|Are there restrictions on contributions?||There is a limit of $15,000 per year that can be contributed to an ABLE account; however, a beneficiary who does not participate in a pension plan through their employer can contribute an additional $12,060 of their wages per year.||There are no limits on contributions per year; however, no funds that the beneficiary has a legal right to can be contributed.||There are no limitations on how much can be contributed per year. Contributions can be made by the beneficiary or with funds that the beneficiary has a legal right to.||Same as third party pooled special needs trusts.||Same as first party pooled special needs trusts.|
|Are Medicaid benefits protected?||A beneficiary can keep Medicaid as long as the disbursements are for qualified expenses and does not exceed the state’s ABLE plan combined limit.||A beneficiary can keep Medicaid as long as all distributions are made to vendors or third parties. Cash cannot be distributed to the beneficiary.||Same as third party pooled special needs trust.||Same as third party pooled special needs trust||Same as third party pooled special needs trust|
|Are SSI benefits protected?||A beneficiary can keep SSI as long as the disbursements are for qualified expenses, and the ABLE account balance remains below $100,000.||The trust is set up to protect SSI benefits. There are no restrictions on account balance in order to maintain eligibility.||Same as third party pooled special needs trust.||Same as third party pooled special needs trust.||Same as third party pooled special needs trust.|
|What type of assets are accepted?||Cash assets are used to fund an ABLE account. Non-cash assets are not accepted.||Cash assets can be used to fund the trust. Funds are pooled together for investment purposes.||Same as third party pooled special needs trust.||Unless a corporate or other professional trustee has rules specifying regarding assets that can be held in a trust, there are no rules as to what kinds of assets are acceptable.||Restrictions will vary depending on the trustee’s rules or practices. An individual trustee may be more willing to hold real estate in a trust.|
|What expenses can be paid?||Expenses must be related to the beneficiary’s disability. Funds used to pay for housing must be spent within the same month that funds are taken from the account.||Disbursements can pay for goods and services that will improve the quality of life of the beneficiary while protecting SSI and Medicaid benefits. Expenses do not have to be related to the beneficiary’s disability.||Disbursements are for the benefit of the beneficiary and can pay for goods and services that will improve the quality of life for the beneficiary and also protect SSI and Medicaid benefits. Expenses do not have to be related to the beneficiary’s disability.||Same as third party pooled special needs trust.||Same as first party pooled special needs trust.|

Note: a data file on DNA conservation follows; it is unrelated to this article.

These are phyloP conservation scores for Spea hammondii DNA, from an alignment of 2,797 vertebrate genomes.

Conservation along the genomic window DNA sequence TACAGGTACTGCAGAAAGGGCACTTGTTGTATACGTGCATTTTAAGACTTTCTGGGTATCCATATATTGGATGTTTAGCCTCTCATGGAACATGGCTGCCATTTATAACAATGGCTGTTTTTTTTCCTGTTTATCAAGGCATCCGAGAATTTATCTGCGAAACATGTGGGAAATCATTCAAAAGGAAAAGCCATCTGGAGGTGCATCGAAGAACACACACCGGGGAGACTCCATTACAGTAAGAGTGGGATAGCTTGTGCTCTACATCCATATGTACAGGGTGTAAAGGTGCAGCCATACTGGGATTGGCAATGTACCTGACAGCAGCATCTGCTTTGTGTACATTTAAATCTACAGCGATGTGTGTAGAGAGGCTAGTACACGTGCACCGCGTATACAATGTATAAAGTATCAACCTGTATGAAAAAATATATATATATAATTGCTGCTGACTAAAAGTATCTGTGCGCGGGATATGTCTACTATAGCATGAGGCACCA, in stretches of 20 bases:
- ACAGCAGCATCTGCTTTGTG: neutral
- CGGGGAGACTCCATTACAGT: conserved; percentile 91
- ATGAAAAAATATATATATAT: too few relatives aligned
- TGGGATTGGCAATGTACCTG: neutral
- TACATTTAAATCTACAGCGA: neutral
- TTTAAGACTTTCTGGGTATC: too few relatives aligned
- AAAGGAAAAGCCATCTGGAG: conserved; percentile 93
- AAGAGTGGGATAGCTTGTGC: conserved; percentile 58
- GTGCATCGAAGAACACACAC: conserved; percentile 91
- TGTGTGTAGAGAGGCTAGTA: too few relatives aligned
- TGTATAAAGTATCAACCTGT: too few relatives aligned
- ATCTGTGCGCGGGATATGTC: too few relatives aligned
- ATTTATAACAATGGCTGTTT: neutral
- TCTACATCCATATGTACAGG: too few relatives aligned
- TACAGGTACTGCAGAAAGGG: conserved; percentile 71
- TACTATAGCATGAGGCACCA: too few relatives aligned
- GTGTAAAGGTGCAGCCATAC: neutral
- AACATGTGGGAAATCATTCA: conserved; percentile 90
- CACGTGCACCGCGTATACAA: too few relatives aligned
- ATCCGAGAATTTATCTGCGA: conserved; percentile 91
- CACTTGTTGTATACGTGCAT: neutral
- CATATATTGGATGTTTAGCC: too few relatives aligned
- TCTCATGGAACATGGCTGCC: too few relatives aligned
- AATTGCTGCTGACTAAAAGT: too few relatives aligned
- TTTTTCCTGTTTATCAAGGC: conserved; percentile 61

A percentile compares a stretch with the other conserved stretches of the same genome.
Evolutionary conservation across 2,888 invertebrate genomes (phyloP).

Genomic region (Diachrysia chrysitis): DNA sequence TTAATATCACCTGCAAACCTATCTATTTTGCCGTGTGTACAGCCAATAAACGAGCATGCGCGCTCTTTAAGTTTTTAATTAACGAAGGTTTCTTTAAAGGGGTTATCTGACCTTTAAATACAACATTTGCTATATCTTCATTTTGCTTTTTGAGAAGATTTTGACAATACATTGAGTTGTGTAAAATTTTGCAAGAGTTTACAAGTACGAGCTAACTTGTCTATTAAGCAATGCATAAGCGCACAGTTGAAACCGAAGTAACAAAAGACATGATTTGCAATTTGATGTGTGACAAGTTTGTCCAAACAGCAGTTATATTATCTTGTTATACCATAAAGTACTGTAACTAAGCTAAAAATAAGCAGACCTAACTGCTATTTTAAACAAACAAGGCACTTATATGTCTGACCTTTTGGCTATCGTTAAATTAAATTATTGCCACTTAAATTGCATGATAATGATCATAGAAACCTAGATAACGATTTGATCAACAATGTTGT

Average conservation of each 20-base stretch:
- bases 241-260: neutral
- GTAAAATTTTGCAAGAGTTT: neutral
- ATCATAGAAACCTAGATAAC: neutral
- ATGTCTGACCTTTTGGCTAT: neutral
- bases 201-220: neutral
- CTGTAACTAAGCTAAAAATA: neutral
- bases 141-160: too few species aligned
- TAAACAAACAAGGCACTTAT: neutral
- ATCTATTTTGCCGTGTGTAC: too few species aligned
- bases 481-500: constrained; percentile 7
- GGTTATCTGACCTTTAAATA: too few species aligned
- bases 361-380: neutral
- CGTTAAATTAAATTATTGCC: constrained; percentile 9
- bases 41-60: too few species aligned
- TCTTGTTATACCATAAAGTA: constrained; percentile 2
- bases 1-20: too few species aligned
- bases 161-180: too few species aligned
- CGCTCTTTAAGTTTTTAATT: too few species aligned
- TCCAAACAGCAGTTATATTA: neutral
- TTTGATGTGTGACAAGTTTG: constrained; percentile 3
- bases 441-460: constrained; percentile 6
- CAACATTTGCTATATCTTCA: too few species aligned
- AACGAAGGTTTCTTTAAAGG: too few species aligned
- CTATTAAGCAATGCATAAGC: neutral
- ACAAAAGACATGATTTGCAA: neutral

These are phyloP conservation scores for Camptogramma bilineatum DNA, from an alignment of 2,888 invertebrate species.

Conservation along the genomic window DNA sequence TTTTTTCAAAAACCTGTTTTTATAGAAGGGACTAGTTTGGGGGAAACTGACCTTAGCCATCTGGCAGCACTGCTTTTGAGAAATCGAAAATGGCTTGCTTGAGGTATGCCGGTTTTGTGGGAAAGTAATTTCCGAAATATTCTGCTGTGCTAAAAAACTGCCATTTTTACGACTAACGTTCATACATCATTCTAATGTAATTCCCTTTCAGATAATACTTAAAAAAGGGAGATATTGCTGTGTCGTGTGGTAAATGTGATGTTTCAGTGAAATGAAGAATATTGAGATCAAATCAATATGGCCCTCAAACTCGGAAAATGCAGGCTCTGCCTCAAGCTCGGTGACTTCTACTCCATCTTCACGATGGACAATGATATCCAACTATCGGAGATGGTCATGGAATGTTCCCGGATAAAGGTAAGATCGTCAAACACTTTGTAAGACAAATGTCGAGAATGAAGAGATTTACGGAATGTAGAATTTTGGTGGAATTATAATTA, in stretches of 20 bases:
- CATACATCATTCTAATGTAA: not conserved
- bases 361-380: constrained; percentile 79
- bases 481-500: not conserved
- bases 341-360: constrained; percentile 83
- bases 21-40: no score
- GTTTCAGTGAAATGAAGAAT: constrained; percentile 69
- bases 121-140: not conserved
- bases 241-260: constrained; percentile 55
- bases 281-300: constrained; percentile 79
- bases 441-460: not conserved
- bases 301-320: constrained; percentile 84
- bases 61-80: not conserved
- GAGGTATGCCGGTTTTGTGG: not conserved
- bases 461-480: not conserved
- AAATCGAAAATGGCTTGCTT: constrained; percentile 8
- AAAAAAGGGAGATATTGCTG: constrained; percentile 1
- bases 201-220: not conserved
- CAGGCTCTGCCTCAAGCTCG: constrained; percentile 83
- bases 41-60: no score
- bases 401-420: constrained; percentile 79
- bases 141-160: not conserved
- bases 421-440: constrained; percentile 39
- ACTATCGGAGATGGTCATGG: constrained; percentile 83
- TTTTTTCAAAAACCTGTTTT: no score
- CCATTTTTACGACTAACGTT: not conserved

|How are funds disbursed from the account?||The designated beneficiary or the person with the authority to sign for the beneficiary has account access to may disbursements by check or credit card.||An advocate is responsible for making requests for disbursements on behalf of the beneficiary.||Same as third party pooled special needs trust.||The trustee has the sole decision making ability regarding all distributions from a special needs trust.||Same as third party special needs trust.|
|Is the account revocable?||Once an ABLE account is set up, the funds in the account are irrevocable.||The trust is revocable until funded.||The trust is irrevocable.||Same as third party pooled special needs trust.||The trust is irrevocable.|
|What happens to the remaining funds upon the death of the beneficiary?||For a beneficiary who received Medicaid, an ABLE is subject to Medicaid payback for medical benefits received from the time the ABLE account was created. Any remaining funds in the account are paid to the estate of the beneficiary.||There is no Medicaid payback requirement. Some pooled trusts do not retain any of the remaining funds, and those funds will go to the successor beneficiary. Other pooled trusts retain all or a portion of the funds.||For this type of trust, federal law authorizes the pay back for medical claims paid by Medicaid on behalf of the beneficiary, or the funds can go to a nonprofit organization.||There is no pay back requirement for a third-party special needs trust. The grantor can choose a remainder man or leave the beneficiary the limited power to choose a remainder man among individuals or charities.||Same as first party pooled special needs trust.|